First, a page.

Assignment of streptococcus agalactiae isolates to clonal complexes using a small set of single nucleotide polymorphisms
Honsa, Erin, Fricke, Thomas, Stephens, Alex J., Ko, Danny, Kong, Fanrong, Gilbert, Gwendolyn, Huygens, Flavia, & Giffard, Philip M. (2008) Assignment of streptococcus agalactiae isolates to clonal complexes using a small set of single nucleotide polymorphisms. BMC Microbiology, 8, pp. 1-10.
Background: Streptococcus agalactiae (Group B Streptococcus (GBS)) is an important human
pathogen, particularly of newborns. Emerging evidence for a relationship between genotype and
virulence has accentuated the need for efficient and well-defined typing methods. The objective of
this study was to develop a single nucleotide polymorphism (SNP) based method for assigning GBS
isolates to multilocus sequence typing (MLST)-defined clonal complexes -- Results: It was found that a SNP set derived from the MLST database on the basis of maximisation
of Simpsons Index of Diversity provided poor resolution and did not define groups concordant
with the population structure as defined by eBURST analysis of the MLST database. This was
interpreted as being a consequence of low diversity and high frequency horizontal gene transfer.
Accordingly, a different approach to SNP identification was developed. This entailed use of the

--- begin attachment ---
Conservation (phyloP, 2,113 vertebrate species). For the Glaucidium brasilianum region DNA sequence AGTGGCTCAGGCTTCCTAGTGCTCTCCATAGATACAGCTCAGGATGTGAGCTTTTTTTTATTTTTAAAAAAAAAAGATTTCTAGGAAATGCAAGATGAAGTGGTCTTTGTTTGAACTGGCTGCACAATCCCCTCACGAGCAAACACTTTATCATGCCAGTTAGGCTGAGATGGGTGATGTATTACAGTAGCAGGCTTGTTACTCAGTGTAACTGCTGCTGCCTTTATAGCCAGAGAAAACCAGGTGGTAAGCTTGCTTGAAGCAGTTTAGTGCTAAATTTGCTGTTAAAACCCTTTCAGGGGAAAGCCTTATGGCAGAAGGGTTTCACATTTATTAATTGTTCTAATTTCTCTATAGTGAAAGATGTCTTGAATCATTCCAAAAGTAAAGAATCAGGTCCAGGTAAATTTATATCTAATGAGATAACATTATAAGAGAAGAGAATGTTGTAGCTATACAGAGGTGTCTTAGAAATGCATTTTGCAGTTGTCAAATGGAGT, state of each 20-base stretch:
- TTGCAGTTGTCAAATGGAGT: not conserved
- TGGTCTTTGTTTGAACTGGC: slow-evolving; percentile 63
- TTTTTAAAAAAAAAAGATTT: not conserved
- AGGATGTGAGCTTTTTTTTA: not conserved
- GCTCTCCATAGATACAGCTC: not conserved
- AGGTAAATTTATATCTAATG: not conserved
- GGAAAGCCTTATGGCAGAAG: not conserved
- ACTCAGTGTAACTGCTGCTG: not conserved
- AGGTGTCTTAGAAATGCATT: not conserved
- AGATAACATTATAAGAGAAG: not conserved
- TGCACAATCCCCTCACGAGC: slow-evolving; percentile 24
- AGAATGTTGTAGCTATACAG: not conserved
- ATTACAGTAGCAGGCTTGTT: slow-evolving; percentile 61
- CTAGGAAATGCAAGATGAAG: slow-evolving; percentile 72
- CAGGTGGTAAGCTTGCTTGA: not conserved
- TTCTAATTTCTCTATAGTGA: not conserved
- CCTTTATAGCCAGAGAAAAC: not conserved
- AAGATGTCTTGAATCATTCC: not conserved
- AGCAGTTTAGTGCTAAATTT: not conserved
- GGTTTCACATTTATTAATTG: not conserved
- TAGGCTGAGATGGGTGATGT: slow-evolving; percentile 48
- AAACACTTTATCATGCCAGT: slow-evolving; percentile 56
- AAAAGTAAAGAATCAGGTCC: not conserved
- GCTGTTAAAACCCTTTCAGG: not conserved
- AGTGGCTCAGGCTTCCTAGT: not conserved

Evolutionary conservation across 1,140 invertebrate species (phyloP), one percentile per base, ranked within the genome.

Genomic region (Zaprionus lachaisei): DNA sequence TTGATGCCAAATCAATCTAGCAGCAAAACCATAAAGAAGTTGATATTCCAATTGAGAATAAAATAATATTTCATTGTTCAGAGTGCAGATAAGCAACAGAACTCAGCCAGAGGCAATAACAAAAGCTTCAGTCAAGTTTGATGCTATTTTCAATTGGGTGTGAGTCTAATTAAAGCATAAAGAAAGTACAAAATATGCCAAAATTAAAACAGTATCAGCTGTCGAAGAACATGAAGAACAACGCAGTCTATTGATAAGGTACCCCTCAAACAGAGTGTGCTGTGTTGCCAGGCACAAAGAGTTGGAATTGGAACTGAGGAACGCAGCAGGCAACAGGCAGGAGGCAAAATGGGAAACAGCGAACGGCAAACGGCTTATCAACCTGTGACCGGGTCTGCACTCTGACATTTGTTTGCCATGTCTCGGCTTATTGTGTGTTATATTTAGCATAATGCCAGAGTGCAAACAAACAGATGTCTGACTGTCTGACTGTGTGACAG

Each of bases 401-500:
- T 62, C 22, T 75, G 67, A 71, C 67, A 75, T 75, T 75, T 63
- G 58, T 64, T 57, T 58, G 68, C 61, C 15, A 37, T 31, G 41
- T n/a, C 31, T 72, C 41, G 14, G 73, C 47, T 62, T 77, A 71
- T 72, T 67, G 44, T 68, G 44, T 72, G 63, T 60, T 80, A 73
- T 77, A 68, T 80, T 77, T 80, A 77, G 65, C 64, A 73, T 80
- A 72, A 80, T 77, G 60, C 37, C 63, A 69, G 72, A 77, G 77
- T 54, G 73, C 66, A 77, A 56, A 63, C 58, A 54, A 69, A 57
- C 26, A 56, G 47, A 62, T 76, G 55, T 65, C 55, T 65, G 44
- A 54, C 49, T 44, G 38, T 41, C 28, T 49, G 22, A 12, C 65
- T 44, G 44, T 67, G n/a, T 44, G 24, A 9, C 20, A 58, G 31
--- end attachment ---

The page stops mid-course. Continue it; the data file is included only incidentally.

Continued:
"Not-N" bioinformatic algorithm that identifies SNPs diagnostic for groups of known sequence
variants, together with an empirical process of SNP testing. This yielded a four member SNP set
that divides GBS into 10 groups that are concordant with the population structure. A fifth SNP was
identified that increased the sensitivity for the clinically significant clonal complex 17 to 100%.
Kinetic PCR methods for the interrogation of these SNPs were developed, and used to genotype
116 well characterized isolates -- Conclusion: A five SNP method for dividing GBS into biologically valid groups has been developed.
These SNPs are ideal for high throughput surveillance activities, and combining with more rapidly
evolving loci when additional resolution is required.
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|Item Type:||Journal Article|
|Additional Information:||The contents of this journal can be freely accessed online via the journal’s web page (see hypertext link).|
|Keywords:||Streptococcus, agalactiae, single, nucleotide, polymorphisms|
|Subjects:||Australian and New Zealand Standard Research Classification > MEDICAL AND HEALTH SCIENCES (110000) > CLINICAL SCIENCES (110300) > Clinical Microbiology (110303)|
Australian and New Zealand Standard Research Classification > MEDICAL AND HEALTH SCIENCES (110000) > CLINICAL SCIENCES (110300) > Infectious Diseases (110309)
Australian and New Zealand Standard Research Classification > BIOLOGICAL SCIENCES (060000) > MICROBIOLOGY (060500) > Infectious Agents (060502)
|Divisions:||Past > QUT Faculties & Divisions > Faculty of Science and Technology|
Current > Institutes > Institute of Health and Biomedical Innovation
Past > Schools > School of Life Sciences
|Copyright Owner:||Copyright 2008 [please consult the authors]|
|Deposited On:||03 Feb 2009 12:59|
|Last Modified:||29 Feb 2012 23:45|
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